• http://en.wikipedia.org/wiki/Bicycle_and­_motorcycle_geometry is quite a good article but I am not sure how much it help with you question.

    dogsballs it's really nimble though and can turn by just leaning.

    No it can't.

  • Is the back wheel aligned properly?

  • fc9k Is the back wheel aligned properly?

    Yeah, it's straight as a die.

    At first I though my front wheel was loose because it felt twitchy, but everything is tight and straight.

  • I have just made up a new fixed wheel. Different to my old one as it is using a track frame. This new bike has a bit more drop from saddle to bars than I've got on my converted road bike SS. The distance between saddle and bars is the same. Basically the issue is it still seems comfortable despite the extra drop!

    Is that because the track frame angles are a little steeper and therefore my upper body is a little further forward?

  • yup. and also a higher b/b.

  • yup. and also a higher b/b.

    glad I have a 58 and not a 60 like normal. my nuts wouldn't be able to take it!

  • i'm the same would normally ride a 56, but my 54 seems just right.

  • Hi guys,

    Need some help with a pair of Specialized Body Geometry shoes that I have. I don't know what they are called but the ratchety things with the little handle to get them really tight is worn out on both sides. When I bought them there was something in the the instructions inside the box that said that these parts could be replaced but as I've chucked the box I don't know what they're called.

    The rest of the shoes are in pretty good nick for two years of fairly constant use in all weathers so rather than get new ones I'd like to try and find replacement parts if I can. So if anyone knows what these parts are called or where I could find them please let me know. I've been Googling away but to no avail.

    Thanks in advance.

  • If you can't find anywhere that sells them, email specialized directly and ask them politely for some.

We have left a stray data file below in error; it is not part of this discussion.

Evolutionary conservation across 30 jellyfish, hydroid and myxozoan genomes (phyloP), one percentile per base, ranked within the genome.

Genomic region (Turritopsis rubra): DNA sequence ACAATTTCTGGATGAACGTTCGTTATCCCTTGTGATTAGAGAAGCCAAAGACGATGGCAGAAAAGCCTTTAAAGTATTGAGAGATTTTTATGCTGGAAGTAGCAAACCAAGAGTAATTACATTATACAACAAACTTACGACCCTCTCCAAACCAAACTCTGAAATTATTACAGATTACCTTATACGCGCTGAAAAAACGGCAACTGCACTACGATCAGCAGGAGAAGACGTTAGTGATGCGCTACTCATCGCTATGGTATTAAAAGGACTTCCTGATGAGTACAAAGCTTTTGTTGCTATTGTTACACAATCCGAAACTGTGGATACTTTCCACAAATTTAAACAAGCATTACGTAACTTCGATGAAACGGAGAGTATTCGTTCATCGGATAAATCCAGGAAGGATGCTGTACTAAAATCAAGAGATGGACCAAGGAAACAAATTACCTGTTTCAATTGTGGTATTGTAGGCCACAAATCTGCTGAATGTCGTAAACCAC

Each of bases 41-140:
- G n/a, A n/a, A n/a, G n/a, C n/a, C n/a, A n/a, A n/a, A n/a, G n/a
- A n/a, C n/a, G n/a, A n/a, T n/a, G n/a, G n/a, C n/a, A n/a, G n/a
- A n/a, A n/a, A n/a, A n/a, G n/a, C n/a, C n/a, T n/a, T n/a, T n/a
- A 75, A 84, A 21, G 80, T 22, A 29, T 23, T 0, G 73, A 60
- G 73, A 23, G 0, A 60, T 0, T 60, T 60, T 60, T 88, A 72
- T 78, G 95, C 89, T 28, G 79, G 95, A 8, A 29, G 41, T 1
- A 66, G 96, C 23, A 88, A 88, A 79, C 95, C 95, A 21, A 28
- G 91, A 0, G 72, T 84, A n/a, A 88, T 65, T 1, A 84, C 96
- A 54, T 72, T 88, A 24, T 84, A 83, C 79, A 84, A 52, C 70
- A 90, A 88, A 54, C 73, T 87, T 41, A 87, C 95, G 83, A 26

• Condor might be able to get them for you. In the leaflets with my spesh shoes, which I bought at Condor, it says to just contact your dealer for replacement parts.

  • Cheers guys. I think I did buy them from Condor so I'll ask them if they can help and I'll e-mail Specialized directly as well.

  • Cyclefit sell them new, you could see if they have spares.

  • Bike geometry

    Has anybody got any websites or info on bike geometry
    Ive got and idea in the making to build a frame, or a couple
    How would I go about getting the perfect sizing for me
    cheers

  • Look up Jobst Brandt & Mike Burrows, they have both written substantially about it. The former more traditional, the latter more experimental.

  • Hi, let's say we have two frames with top tube lengths of 56cm and 58cm respectively.

    That doesn't necessarily mean that the larger frame will only be 2cm longer along the top tube, does it, as the seat tube will be longer too, which probably gives a resultant increase of more than 2cm along the top tube compared to the 56cm frame, right?

    I'm just wondering if a 58cm top tube frame may be a bit too large for me.

    Thoughts? Thx.

  • Hi, let's say we have two frames with top tube lengths of 56cm and 58cm respectively.

    That doesn't necessarily mean that the larger frame will only be 2cm longer along the top tube, does it.

    well 58 - 56 = 2 so yes.

    If the top tubes are not horizontal, then the effective top tube lengths may not vary by the 2cm if the angles are different.

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Frame geometry/sizing question